Playwright/director Matthew MacKenzie takes audiences on a strange and hermetic journey into loneliness
THE PARTICULARS by Matthew MacKenzie (Punctuate! Theatre, The Theatre Centre). At the Theatre Centre (1115 Queen West). Runs to October 26. $20-$30. 416-538-0988, theatrecentre.org. See listings. Rating: NNNN
Many things are keeping Gordon (Simon Bracken) awake. Toxic fumes linger in his home long after the renovators he hired have completed their work. An inexplicable scratching sound emanates from within his walls. Over the course of this eerily absorbing work from Edmonton playwright/director Matthew MacKenzie (Bears), Gordon will narrate seven days in which things mostly adhere to his strict routine and yet everything is unnervingly askew.
On a bare stage decorated solely with an undulating spectral scrim, Gordon is accompanied by a septet of dancers sheathed in diaphanous white veils. Gordon himself is clad in tighty-whities, a kimono and glasses, an outfit that renders him at once constantly ready for bed and constantly vigilant. With his red-rimmed eyes and tense lower jaw, Gordon speaks of himself in the third person. He describes his daily habits and professional life, his formative experiences and social coping mechanisms, his gardening woes and acts of kindness toward forsaken felines, all the while speaking in ominous tones that, to blackly comical effect, infuse seemingly innocuous activities and personal tragedy with equal gravity. Which is exactly how everything seems when you can’t sleep: the slightest nuisance or fraught thought can trigger a flood of existential dread.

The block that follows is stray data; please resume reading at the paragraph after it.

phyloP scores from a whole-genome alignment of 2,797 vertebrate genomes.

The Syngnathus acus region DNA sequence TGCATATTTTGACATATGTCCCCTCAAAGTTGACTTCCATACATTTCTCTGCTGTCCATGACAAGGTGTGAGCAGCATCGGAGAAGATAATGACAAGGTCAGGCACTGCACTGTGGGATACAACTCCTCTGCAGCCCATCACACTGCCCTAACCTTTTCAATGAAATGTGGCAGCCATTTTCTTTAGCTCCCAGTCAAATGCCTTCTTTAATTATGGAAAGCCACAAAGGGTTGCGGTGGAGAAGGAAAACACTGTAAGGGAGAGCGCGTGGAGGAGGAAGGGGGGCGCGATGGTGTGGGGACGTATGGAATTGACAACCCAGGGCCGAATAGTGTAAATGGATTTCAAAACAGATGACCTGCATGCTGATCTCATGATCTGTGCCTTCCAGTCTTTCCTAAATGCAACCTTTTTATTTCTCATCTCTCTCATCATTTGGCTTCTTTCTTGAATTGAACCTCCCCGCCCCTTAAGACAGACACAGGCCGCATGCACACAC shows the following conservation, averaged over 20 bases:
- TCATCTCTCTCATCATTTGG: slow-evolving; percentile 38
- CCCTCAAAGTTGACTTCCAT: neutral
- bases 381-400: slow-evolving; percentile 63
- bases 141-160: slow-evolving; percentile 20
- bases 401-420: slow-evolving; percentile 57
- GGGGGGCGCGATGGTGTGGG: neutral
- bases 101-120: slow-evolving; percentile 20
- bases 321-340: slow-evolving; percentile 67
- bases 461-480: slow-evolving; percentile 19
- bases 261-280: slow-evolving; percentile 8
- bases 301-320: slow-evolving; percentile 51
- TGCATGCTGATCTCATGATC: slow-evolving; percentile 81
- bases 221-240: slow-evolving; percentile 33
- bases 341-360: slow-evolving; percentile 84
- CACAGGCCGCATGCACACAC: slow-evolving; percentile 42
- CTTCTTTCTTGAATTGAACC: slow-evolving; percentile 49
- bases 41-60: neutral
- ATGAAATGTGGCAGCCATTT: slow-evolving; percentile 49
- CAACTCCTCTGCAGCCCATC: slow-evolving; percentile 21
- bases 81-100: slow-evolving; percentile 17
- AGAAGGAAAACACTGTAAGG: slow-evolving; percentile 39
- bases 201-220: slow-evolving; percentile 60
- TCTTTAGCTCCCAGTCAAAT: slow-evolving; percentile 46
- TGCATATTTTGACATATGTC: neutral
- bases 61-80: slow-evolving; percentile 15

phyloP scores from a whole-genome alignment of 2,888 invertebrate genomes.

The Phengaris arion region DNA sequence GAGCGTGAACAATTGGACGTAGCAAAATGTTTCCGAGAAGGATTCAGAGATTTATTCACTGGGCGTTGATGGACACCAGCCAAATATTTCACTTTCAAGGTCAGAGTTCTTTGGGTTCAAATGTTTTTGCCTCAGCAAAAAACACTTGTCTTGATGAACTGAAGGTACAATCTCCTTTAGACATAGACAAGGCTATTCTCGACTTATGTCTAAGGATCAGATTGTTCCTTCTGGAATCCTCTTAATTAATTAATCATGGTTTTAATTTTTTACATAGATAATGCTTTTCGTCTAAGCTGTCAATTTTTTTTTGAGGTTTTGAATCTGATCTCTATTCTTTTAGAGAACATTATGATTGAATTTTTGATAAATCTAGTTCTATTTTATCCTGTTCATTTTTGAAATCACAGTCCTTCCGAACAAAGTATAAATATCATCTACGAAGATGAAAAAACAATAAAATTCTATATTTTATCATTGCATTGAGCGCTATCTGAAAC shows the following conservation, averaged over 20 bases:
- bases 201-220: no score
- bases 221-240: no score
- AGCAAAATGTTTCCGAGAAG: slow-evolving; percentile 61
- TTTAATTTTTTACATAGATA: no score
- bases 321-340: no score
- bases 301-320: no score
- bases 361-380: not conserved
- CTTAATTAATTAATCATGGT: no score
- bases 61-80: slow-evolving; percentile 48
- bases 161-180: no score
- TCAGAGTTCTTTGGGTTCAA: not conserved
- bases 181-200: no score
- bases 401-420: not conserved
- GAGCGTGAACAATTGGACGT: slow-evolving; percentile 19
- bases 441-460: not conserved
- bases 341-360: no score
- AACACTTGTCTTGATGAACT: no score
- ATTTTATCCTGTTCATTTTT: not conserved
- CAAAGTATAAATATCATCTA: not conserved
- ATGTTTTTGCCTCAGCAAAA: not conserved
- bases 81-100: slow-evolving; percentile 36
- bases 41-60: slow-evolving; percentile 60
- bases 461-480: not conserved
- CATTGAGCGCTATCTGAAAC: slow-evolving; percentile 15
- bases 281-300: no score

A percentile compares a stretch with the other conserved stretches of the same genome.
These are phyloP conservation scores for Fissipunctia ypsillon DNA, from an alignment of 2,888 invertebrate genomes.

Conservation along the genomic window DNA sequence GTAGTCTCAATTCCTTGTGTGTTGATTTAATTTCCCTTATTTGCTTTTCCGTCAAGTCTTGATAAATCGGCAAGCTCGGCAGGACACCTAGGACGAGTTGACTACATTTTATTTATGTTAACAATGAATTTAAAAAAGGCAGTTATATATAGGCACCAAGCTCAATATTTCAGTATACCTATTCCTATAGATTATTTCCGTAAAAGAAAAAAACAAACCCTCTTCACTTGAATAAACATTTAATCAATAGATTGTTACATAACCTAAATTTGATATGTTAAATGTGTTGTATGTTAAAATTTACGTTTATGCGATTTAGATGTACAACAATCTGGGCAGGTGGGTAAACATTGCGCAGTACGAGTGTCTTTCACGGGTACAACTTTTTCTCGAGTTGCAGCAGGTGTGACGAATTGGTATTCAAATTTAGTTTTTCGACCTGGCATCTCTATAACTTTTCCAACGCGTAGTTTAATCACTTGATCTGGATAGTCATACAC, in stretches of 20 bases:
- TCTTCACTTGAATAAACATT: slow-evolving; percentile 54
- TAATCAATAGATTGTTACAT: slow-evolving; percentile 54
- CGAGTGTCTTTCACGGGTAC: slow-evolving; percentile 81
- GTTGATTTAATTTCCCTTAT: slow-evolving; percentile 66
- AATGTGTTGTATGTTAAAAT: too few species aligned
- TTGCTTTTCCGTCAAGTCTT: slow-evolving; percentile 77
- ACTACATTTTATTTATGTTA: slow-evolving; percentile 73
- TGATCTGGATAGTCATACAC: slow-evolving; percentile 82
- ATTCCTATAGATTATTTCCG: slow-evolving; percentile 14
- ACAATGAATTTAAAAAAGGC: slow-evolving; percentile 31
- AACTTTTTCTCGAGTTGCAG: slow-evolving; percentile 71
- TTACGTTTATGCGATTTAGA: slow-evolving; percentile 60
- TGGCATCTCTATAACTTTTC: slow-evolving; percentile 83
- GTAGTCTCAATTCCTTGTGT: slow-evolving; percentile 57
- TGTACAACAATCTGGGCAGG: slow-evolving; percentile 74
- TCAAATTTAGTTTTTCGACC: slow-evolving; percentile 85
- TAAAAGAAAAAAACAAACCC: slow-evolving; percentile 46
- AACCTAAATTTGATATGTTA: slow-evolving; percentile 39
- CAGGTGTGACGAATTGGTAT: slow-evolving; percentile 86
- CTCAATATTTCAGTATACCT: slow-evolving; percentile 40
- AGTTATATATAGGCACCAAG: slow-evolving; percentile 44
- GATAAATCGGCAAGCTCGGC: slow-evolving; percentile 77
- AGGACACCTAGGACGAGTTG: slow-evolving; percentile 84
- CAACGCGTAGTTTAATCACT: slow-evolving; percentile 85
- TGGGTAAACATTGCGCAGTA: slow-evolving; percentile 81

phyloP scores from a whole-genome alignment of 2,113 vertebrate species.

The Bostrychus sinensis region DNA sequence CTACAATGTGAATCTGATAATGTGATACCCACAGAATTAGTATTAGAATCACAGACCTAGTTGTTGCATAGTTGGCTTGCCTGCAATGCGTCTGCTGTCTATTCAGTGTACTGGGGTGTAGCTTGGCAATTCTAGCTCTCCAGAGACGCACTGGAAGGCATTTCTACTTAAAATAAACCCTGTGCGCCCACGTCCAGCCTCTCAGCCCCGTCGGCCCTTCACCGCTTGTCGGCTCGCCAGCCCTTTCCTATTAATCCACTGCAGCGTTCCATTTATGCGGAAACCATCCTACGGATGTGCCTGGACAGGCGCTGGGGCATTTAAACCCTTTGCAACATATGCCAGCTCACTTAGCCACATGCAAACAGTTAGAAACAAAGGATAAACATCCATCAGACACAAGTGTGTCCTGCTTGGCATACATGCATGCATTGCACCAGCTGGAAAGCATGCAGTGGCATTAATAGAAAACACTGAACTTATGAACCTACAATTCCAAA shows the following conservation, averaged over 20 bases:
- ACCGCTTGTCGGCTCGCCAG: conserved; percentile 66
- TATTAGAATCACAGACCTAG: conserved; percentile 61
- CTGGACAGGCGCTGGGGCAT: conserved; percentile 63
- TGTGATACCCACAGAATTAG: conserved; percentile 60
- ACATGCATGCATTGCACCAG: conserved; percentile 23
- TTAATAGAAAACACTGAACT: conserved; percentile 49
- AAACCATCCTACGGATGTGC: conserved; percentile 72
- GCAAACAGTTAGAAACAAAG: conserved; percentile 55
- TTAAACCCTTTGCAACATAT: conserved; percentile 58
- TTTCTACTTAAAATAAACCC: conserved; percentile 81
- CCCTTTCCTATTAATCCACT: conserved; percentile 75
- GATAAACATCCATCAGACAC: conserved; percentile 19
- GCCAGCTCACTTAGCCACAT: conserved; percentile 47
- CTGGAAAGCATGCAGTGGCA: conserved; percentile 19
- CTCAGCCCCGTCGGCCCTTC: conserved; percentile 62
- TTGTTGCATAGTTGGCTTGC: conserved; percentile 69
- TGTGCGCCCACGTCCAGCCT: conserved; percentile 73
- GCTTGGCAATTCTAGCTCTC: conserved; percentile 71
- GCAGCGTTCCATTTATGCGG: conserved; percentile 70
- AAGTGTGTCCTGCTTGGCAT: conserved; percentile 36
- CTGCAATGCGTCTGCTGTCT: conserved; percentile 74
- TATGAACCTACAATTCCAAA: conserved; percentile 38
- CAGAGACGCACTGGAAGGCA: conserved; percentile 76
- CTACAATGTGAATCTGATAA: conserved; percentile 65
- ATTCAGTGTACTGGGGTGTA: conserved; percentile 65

Choreographed by Alida Kendell, the dancers shiver, whirl and scurry. They gesticulate and interact as a kind of mute chorus. At times they embody a battalion of ladybugs. When they tilt their heads back, the fabric tightens on their faces and gives the illusion of asphyxiation. They express myriad anxieties Gordon only alludes to.
The Particulars has no credited sound designer, but the soundscape, which includes excerpts from Henryk Górecki’s Symphony Of Sorrowful Songs and Carl Orff’s Carmina Burana, is bleak, dramatic and overfamiliar to a degree that it could register as parody. That’s not altogether inappropriate for this hermetic journey into loneliness, insomnia and grief, which sustains a delicate balance of humour, strangeness and poignancy throughout its 75-minute runtime.
The Particulars, which closes this weekend, has evolved since its initial iteration into something lean and haunting. Don’t sleep on this one.